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  • Viva Sarah Press

Hiking the Israel Trail in bits and pieces

Hiking on the Beit Hanania aqueduct. January 2019

The Israel National Trail is considered one of the “top 20 epic hikes in the world.” While a few hundred people trek the 1,100 km (680 mile) long track from beginning to end every year, tens of thousands of other people prefer to hike along the famous trail in bits and pieces.

My family has been traipsing along parts of this trail since my three kids could walk (and, actually, even before that when they were in baby carriers).

Today was a gorgeous winter day so we set out from Beit Hanania to Jisr az-Zarka to Caesarea – following a route along the aqueducts. It was a 6-km section of the Israel Trail.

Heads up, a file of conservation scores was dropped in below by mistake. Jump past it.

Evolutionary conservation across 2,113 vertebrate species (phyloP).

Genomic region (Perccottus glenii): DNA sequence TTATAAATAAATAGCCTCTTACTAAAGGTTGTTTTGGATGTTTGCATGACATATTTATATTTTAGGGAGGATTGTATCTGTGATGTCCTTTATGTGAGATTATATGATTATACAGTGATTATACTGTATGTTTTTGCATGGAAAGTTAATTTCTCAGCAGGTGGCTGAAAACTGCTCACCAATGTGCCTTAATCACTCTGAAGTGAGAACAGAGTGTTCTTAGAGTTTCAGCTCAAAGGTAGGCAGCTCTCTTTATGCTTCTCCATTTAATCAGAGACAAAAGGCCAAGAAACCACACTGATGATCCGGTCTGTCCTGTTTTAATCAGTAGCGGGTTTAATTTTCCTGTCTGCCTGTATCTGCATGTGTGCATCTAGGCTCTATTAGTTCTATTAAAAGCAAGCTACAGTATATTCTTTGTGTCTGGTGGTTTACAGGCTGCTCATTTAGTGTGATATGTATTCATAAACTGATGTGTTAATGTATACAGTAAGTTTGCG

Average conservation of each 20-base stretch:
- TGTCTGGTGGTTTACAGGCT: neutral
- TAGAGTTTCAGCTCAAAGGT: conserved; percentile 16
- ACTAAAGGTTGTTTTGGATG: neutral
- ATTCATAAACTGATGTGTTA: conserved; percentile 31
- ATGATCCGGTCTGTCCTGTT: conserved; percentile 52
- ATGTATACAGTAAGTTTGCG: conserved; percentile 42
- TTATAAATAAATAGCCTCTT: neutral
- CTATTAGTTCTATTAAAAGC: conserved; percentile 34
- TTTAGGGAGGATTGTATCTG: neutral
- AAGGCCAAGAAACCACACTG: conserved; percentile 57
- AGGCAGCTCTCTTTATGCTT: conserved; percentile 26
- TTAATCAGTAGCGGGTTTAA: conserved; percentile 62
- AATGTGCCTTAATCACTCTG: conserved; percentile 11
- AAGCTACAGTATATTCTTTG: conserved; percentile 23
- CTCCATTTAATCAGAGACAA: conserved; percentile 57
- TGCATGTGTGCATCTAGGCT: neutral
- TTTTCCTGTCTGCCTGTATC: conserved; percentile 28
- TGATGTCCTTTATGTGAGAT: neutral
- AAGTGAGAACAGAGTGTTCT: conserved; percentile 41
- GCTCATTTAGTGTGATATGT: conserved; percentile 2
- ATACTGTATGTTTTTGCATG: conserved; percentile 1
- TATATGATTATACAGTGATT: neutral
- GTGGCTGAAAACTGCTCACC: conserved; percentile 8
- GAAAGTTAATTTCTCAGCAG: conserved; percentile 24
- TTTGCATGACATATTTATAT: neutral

Fishing boats at Jisr az-Zarka, Jan. 2019

We crossed fields, water sources, an Arab town, a mosque, fishing boats, a stretch of beaches along the Mediterranean Sea, and, of course, aqueducts that date back to the time of Herod. All in just six kilometers.

The Israel Trail is famous for traversing the country’s many habitats and varying topography.

“The trail powerfully connects to something that often gets lost in all the headlines -- the sublime beauty of the wilderness of the Middle East. On the trail, there is peace and friendship," writes National Geographic.

With two other families of friends, their kids, a dog and a mix of foodstuffs in our backpacks (hummus, lafa, labaneh, veggies, zaatar, olive oil, and more), we took on the beauty of this bit of the trail. It was a great day out.

Beit Hanania to Jisr az-Zarka, Jan 2019

Jisr az-Zarka beach, Jan 2019

Caesarea aqueduct

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